The nation has spoken, and after months of campaigning from both sides, Brexit won a close majority in last night's referendum voting. The question now is; what does this mean for the UK?
The exit process
Article 50 of the Lisbon Treaty gives leaving countries a two-year period within which to agree terms with a weighted majority of the remaining EU states.
To trigger Article 50, the leaving member state has to give notice to the European Council. Negotiations then begin in relation to the agreement for the country’s withdrawal from the EU and a framework for its future relationship with it.
EU treaties will cease to apply to the member state in question from the date of entry into force of its withdrawal agreement or, failing that, two years after the notification was given. Extending the talks beyond two years requires unanimity.
At this stage, it would seem likely that the UK will seek informal negotiations with the EU first before formally triggering Article 50.
The European Committee of the Regions, the EU's political assembly of local and regional representatives, has today provided the following statement:
“The departure of one of the EU's member states should be done according to the EU Treaties. During and long-after the transition period, we will continue to work with our friends and colleagues from local and regional authorities across the United Kingdom.”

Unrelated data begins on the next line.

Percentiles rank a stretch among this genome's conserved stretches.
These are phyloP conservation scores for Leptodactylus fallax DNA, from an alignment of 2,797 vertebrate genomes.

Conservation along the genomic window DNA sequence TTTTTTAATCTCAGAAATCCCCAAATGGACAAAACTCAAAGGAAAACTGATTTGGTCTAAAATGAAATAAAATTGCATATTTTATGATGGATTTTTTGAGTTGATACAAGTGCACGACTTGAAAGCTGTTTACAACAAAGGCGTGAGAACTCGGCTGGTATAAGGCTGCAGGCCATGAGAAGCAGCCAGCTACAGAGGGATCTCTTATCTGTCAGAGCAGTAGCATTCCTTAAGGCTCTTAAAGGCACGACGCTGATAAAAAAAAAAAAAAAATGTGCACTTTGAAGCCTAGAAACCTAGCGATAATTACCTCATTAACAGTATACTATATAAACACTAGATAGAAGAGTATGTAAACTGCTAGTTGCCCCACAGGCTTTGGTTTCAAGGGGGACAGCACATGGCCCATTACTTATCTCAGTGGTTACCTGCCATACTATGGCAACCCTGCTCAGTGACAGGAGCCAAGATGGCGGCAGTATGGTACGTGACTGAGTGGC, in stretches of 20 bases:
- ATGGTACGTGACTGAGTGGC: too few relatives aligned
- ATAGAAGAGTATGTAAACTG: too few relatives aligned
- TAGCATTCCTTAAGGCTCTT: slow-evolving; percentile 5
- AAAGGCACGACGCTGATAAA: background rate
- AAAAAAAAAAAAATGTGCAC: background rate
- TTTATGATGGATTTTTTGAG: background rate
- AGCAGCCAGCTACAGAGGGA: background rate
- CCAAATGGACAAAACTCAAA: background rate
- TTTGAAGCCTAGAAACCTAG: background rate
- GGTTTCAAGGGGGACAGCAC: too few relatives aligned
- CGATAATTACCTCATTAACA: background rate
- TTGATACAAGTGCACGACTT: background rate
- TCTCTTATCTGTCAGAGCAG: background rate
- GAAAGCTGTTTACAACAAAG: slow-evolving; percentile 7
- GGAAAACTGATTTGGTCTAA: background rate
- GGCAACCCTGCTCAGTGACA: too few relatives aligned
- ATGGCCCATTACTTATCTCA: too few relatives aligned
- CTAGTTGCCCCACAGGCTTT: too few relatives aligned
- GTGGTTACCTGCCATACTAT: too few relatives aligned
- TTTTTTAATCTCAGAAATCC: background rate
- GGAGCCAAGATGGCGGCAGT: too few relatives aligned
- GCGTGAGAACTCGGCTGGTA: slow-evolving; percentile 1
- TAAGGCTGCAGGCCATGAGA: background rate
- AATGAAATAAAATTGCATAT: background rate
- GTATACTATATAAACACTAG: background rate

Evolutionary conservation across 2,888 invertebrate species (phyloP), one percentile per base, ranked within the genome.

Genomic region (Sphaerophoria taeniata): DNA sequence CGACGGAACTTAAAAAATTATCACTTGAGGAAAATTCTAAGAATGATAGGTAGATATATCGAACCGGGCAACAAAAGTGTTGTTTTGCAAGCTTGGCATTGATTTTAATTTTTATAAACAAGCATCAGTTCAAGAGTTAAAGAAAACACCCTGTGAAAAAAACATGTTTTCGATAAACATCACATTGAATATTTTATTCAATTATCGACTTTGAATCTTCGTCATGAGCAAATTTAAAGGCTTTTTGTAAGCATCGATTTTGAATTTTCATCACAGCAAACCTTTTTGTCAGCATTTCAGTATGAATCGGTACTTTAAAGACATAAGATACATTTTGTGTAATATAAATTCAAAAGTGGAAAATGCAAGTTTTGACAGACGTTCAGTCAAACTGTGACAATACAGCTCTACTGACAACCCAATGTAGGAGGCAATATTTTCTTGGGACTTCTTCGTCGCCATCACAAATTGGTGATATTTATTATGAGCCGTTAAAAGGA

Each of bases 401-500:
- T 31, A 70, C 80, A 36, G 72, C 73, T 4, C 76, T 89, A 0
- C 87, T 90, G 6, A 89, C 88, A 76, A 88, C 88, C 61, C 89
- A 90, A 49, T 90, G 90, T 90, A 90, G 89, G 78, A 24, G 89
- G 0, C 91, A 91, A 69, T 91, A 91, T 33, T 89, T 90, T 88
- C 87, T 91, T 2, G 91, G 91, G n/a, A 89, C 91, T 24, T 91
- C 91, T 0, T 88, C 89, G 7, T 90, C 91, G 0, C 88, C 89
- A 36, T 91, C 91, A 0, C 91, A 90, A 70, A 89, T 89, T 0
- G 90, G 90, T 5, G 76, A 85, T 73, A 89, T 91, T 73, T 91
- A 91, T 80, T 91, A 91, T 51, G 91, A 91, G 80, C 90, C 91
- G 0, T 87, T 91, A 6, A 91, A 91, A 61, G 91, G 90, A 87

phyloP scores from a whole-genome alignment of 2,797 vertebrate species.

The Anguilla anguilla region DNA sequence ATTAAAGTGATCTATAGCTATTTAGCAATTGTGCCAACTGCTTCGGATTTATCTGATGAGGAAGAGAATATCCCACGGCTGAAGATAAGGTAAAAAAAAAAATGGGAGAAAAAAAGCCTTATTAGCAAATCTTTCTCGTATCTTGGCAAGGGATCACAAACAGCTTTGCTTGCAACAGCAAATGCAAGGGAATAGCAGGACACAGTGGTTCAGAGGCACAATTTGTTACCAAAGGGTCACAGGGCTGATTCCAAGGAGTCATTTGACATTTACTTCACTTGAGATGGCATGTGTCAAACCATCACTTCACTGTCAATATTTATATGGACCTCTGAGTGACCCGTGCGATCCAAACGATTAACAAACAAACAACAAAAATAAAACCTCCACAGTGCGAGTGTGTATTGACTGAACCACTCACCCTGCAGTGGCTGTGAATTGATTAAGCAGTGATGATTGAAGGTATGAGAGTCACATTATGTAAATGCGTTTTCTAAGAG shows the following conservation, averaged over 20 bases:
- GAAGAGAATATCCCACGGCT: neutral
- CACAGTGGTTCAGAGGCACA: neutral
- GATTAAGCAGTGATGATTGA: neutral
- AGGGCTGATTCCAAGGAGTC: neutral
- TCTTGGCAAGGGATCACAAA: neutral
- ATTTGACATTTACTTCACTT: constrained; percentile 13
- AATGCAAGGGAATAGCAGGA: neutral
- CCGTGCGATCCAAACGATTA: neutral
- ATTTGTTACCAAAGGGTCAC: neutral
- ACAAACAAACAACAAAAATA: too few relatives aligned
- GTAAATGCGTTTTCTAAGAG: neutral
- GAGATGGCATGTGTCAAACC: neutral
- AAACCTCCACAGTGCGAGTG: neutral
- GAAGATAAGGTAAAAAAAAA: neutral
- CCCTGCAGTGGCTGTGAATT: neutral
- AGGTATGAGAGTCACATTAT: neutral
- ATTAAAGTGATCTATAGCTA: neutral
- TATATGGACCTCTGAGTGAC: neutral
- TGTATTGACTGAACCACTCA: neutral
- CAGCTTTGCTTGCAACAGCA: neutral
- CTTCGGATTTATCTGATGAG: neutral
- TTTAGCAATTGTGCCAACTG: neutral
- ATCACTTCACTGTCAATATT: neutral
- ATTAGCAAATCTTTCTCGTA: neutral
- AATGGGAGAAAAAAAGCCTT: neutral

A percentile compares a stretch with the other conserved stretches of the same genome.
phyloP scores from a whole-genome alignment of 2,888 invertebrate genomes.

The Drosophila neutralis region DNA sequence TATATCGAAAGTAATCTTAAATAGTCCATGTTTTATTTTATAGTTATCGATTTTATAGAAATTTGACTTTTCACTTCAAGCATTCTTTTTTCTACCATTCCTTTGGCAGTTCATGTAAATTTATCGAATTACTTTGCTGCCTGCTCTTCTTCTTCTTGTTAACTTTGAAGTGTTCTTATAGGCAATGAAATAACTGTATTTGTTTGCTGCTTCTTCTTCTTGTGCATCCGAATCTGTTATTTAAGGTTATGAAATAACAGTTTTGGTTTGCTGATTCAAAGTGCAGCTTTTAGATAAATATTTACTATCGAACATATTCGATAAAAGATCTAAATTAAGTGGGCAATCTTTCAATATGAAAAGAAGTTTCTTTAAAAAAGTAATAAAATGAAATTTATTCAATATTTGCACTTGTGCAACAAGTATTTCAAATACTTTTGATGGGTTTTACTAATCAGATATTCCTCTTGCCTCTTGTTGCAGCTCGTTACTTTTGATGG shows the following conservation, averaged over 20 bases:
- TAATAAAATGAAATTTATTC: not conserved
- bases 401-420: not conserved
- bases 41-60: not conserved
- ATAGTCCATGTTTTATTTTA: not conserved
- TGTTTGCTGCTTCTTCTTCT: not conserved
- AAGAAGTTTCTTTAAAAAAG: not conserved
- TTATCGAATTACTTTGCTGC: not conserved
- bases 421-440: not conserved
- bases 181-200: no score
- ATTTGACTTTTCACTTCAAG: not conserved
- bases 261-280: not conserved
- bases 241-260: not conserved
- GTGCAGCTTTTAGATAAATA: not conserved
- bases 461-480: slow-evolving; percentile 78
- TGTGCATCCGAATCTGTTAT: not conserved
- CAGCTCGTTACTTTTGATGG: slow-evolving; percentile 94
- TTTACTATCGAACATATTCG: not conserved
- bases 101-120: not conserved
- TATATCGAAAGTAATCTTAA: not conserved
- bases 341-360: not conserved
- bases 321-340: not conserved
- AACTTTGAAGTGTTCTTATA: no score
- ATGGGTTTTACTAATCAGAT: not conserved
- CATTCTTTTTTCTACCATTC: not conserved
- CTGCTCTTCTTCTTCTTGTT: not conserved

What does this mean for EU funding?
Experts have stated that due to the timescales involved with negotiating an exit agreement, the UK would still benefit from and contribute to the EU budget; and this would include our continued eligibility to apply to the European funding programmes. This will continue until the UK officially begins its exit process as highlighted above.
It is also important to highlight that all contract and grant agreements are legally binding documents between project partners and the managing authority, meaning that despite our decision to leave the EU, these agreements would continue to require the European Commission to finance all UK partners should they apply for, and be successful with securing EU funding.
Despite the uncertainty surrounding our immediate future, one thing’s for certain; and that's European funding is still a viable option in the UK, at least whilst we negotiate our exit.
Understandably, today will be frenetic with much information about the implications of the UK's decision to leave the EU being widely circulated. However, as and when more information about how this affects the UK's eligibility for future funding programmes become available, we will let you know.